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Conducting a phenotypic screen by phage display, Jarsch, Gadsby and colleagues use antibodies to identify the actin regulator SNX9 as an essential component of filopodia-like structures in vitro and its localisation to filopodia in human cells

A direct role for SNX9 in the biogenesis of filopodia

Jarsch IK et al. (2020) J Cell Biol  219 (4): e201909178.

DOI: 10.1083/jcb.201909178


Summary from the paper

Filopodia are finger-like actin-rich protrusions that extend from the cell surface and are important for cell-cell communication and pathogen internalization. The small size and transient nature of filopodia combined with shared usage of actin regulators within cells confounds attempts to identify filopodial proteins. Here, we used phage display phenotypic screening to isolate antibodies that alter the actin morphology of filopodia-like structures in vitro.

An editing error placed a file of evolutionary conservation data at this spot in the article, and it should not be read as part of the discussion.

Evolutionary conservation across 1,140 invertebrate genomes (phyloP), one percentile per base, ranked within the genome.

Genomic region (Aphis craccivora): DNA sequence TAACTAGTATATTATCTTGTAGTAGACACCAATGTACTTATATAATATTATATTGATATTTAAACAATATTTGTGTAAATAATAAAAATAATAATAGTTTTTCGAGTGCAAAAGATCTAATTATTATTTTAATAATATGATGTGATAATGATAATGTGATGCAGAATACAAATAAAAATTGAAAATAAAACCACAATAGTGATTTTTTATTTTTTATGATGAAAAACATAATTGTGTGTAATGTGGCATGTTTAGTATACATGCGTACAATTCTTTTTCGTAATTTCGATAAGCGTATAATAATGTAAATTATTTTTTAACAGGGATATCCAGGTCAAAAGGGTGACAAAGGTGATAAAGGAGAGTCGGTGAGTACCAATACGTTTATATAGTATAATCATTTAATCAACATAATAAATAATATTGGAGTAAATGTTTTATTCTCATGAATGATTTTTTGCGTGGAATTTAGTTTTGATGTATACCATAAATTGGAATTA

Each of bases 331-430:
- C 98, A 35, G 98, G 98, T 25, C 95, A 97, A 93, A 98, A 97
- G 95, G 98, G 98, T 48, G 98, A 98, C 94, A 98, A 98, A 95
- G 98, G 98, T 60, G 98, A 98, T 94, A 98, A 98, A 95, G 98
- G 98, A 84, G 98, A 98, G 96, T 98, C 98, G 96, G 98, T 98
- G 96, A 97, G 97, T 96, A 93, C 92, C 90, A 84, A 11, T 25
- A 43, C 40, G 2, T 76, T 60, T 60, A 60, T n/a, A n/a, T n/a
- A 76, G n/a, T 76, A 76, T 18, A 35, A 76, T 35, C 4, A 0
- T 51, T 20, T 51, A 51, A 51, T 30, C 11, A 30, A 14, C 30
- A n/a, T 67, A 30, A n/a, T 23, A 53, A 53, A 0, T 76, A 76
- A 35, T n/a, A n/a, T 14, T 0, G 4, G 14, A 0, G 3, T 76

Gallop Jarsch SNX9 

We found that all of the antibodies that cause shorter FLS interact with SNX9, an actin regulator that binds phosphoinositides during endocytosis and at invadopodia. In cells, we discover SNX9 at specialized filopodia in Xenopus development and that SNX9 is an endogenous component of filopodia that are hijacked by Chlamydia entry. We show the use of antibody technology to identify proteins used in filopodia-like structures, and a role for SNX9 in filopodia.


Read about collaborator Richard Hayward in the Department of Pathology.

Read more about research in the Gallop lab.

Watch Jenny Gallop describe her research in this short YouTube video.

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Studying development to understand disease

The Gurdon Institute is funded by Wellcome and Cancer Research UK to study the biology of development, and how normal growth and maintenance go wrong in cancer and other diseases.

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